Network video recorders come in different forms. A desktop computer or laptop can be converted into an NVR using software. For someone who wants to install their own security camera system, this is the easiest and cheapest way. Some cameras come bundled with free professional recording software. This lets users convert any computer which meets the minimum software requirements into a power surveillance monitoring tool with features similar to what large companies use. For businesses and advanced users, this is not recommended. An NVR is a DVR for IP cameras.
NVRs come in all sizes. For small businesses, a desktop style network video recorder provides users the ability to control their IP cameras from a central location. NVRs can be used as a notification tool by communicating with smart cameras and sending alerts via email and sms. Some NVRs can be configured to make phone calls using the SIP protocol. For more demanding applications like schools a different type of recorder is needed. Typically located in a network closet, a rack mountable NVR comes with the necessary processing power and storage space for a large number of network cameras.
Rackmount DVRs have front loading hot swap drives for easy backup and redundancy. Most advanced network recorders can be configured to duplicate data over a number of disks called an array (RAID). When one disk fails, another can step in and pick up where the other left off. This means if a hard drive is damaged or fails the video will not be lost when in RAID configuration. When redundancy isn’t enough, a rack mount DVR with multiple hard drive bays can be used for long term storage of video surveillance. The most advanced network video recorders take the complexity out of installing IP cameras.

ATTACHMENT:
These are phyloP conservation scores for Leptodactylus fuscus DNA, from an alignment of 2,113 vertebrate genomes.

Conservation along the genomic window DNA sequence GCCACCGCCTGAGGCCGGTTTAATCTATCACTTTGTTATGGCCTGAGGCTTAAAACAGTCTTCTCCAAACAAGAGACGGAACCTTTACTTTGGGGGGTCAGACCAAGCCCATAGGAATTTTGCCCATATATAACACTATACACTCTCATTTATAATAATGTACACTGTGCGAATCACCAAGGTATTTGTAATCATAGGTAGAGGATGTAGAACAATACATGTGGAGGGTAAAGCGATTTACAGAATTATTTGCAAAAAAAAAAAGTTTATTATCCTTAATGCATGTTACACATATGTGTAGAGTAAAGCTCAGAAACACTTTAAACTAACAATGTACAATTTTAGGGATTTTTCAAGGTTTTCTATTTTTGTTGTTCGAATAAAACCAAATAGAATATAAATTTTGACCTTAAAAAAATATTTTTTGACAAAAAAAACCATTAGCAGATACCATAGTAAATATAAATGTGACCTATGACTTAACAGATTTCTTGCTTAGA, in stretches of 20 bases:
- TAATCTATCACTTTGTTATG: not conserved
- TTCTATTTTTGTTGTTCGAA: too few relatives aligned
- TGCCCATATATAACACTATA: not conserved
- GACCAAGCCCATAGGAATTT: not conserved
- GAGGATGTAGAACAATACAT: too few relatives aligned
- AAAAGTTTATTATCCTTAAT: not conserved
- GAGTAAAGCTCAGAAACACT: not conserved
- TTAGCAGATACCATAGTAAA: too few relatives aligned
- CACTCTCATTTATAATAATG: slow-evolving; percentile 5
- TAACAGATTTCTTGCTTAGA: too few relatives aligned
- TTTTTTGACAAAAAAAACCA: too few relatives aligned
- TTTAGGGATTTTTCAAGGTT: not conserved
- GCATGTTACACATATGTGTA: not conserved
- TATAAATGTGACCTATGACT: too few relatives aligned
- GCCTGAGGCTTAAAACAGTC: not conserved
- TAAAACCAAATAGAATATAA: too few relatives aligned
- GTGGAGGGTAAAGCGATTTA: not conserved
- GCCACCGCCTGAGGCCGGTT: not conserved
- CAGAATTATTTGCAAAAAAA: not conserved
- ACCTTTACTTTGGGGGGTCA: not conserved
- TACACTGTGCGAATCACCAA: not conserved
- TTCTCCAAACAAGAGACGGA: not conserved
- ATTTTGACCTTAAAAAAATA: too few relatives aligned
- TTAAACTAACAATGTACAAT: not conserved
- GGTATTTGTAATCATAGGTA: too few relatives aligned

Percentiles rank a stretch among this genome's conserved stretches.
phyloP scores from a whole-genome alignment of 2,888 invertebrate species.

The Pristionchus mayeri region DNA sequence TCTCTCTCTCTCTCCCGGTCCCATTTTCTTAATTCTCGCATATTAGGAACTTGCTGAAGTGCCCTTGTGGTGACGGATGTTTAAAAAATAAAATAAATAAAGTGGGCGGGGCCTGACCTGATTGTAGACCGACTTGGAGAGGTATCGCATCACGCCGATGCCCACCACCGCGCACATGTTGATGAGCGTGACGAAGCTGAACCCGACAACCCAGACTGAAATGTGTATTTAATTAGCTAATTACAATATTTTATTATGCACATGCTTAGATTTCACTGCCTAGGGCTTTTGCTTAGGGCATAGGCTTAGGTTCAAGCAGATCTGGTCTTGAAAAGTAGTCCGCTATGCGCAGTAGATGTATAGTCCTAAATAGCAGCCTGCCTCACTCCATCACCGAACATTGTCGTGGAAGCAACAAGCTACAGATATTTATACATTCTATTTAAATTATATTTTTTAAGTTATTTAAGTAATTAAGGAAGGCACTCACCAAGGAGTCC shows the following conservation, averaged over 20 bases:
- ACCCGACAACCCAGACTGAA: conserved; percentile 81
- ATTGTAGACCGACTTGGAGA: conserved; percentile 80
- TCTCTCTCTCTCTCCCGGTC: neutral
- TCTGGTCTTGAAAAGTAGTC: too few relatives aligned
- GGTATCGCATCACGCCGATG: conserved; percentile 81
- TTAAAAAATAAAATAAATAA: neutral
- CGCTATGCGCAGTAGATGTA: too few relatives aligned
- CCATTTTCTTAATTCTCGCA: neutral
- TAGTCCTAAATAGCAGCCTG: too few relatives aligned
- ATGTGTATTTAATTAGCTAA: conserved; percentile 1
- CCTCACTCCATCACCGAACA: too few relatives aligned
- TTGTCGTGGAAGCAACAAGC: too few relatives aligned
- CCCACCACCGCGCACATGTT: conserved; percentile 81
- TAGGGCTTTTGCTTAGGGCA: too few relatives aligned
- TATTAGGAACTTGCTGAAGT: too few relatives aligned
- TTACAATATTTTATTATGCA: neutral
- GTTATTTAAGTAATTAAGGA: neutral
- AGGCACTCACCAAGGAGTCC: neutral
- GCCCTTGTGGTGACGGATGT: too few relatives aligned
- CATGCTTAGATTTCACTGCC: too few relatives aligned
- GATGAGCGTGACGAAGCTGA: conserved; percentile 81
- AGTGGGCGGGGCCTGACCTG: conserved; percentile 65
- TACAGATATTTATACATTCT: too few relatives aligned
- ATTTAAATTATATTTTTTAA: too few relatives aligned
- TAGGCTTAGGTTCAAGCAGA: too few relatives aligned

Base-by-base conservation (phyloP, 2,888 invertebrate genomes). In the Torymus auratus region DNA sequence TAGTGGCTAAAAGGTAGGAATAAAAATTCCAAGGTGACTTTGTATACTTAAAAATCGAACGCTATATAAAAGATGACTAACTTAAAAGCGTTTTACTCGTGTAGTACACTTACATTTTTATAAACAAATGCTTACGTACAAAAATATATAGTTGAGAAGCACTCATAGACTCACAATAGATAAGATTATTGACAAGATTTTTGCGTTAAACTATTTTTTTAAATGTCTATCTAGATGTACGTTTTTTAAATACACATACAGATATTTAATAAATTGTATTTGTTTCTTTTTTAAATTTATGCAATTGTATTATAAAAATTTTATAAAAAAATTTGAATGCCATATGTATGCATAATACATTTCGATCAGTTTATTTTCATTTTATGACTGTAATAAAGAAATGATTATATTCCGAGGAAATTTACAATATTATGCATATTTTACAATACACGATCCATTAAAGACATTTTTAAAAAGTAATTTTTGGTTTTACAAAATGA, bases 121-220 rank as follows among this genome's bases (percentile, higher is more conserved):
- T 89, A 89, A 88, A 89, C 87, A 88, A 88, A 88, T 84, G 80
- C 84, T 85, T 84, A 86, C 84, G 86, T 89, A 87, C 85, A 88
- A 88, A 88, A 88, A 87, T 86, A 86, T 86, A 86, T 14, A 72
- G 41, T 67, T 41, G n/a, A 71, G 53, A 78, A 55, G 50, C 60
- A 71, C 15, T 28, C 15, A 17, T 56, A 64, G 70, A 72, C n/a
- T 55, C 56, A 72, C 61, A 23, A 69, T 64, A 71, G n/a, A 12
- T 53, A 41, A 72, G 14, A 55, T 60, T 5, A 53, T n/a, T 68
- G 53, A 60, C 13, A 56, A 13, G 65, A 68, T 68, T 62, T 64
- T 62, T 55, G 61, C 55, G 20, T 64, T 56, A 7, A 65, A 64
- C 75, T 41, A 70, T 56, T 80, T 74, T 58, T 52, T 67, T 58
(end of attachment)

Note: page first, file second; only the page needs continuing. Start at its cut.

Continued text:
A typical IP security camera must be configured manually to begin recording HD video. Smart NVRs turn it into one step. When a smart NVR is connected to a network with compatible IP cameras, it can scan, detect, and add them to the recorder. Not only does it automatically begin recording full time, it even assigns each camera a unique IP address and assigns it a channel. When power loss occurs, the recorder rescans at power up and reassigns the cameras to their original location. This significantly reduces install time letting users adjust their budget to get the most out of their system. As an installer, this reduces the overhead and maintenance when turning in a project.
Some recorders have HDMI output for use with HD monitors. Megapixel video can be viewed locally on the recorder for HD playback. Most NVRs have web servers which let users have full control over the recorder from a remote location. NVRs can even be configured to record cameras at different locations. The limitation here is the upload speeds at each location. NVRs can be tied together using CMS (central monitoring software) to let businesses view their stores from headquarters. With 4G internet, smart phones are supported for on the go monitoring. Apps for IPhone, Android, Blackberry, and Windows phones are available. Call our security system experts to discuss compatibility.